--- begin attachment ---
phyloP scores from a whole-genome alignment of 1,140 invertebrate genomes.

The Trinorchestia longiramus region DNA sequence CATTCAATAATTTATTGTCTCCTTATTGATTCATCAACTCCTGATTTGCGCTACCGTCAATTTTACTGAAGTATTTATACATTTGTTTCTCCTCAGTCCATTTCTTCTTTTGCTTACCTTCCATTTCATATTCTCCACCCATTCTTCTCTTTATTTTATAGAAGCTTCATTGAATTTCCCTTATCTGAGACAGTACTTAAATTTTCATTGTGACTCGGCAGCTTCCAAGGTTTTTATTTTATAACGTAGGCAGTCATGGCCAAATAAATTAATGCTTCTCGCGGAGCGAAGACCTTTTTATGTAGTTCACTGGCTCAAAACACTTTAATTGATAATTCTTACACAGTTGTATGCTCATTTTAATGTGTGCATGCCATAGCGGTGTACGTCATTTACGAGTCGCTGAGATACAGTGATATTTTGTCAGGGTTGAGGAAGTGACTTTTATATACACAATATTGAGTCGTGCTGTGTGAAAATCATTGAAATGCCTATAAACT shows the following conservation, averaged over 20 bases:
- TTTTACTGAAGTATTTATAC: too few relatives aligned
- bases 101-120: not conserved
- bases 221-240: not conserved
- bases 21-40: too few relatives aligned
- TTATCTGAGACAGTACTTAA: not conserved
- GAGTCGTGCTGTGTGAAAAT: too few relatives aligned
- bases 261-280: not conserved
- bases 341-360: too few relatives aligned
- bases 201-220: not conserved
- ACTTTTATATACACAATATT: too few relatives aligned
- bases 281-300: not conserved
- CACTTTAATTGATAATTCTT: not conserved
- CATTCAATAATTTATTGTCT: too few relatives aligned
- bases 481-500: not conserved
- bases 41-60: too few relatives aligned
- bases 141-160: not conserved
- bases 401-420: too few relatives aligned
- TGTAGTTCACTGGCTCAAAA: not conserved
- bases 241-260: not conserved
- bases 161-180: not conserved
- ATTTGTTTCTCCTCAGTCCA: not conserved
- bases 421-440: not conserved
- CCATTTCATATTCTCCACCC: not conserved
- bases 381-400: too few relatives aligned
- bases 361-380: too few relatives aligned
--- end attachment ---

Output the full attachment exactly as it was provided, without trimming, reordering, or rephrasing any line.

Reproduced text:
phyloP scores from a whole-genome alignment of 1,140 invertebrate genomes.

The Trinorchestia longiramus region DNA sequence CATTCAATAATTTATTGTCTCCTTATTGATTCATCAACTCCTGATTTGCGCTACCGTCAATTTTACTGAAGTATTTATACATTTGTTTCTCCTCAGTCCATTTCTTCTTTTGCTTACCTTCCATTTCATATTCTCCACCCATTCTTCTCTTTATTTTATAGAAGCTTCATTGAATTTCCCTTATCTGAGACAGTACTTAAATTTTCATTGTGACTCGGCAGCTTCCAAGGTTTTTATTTTATAACGTAGGCAGTCATGGCCAAATAAATTAATGCTTCTCGCGGAGCGAAGACCTTTTTATGTAGTTCACTGGCTCAAAACACTTTAATTGATAATTCTTACACAGTTGTATGCTCATTTTAATGTGTGCATGCCATAGCGGTGTACGTCATTTACGAGTCGCTGAGATACAGTGATATTTTGTCAGGGTTGAGGAAGTGACTTTTATATACACAATATTGAGTCGTGCTGTGTGAAAATCATTGAAATGCCTATAAACT shows the following conservation, averaged over 20 bases:
- TTTTACTGAAGTATTTATAC: too few relatives aligned
- bases 101-120: not conserved
- bases 221-240: not conserved
- bases 21-40: too few relatives aligned
- TTATCTGAGACAGTACTTAA: not conserved
- GAGTCGTGCTGTGTGAAAAT: too few relatives aligned
- bases 261-280: not conserved
- bases 341-360: too few relatives aligned
- bases 201-220: not conserved
- ACTTTTATATACACAATATT: too few relatives aligned
- bases 281-300: not conserved
- CACTTTAATTGATAATTCTT: not conserved
- CATTCAATAATTTATTGTCT: too few relatives aligned
- bases 481-500: not conserved
- bases 41-60: too few relatives aligned
- bases 141-160: not conserved
- bases 401-420: too few relatives aligned
- TGTAGTTCACTGGCTCAAAA: not conserved
- bases 241-260: not conserved
- bases 161-180: not conserved
- ATTTGTTTCTCCTCAGTCCA: not conserved
- bases 421-440: not conserved
- CCATTTCATATTCTCCACCC: not conserved
- bases 381-400: too few relatives aligned
- bases 361-380: too few relatives aligned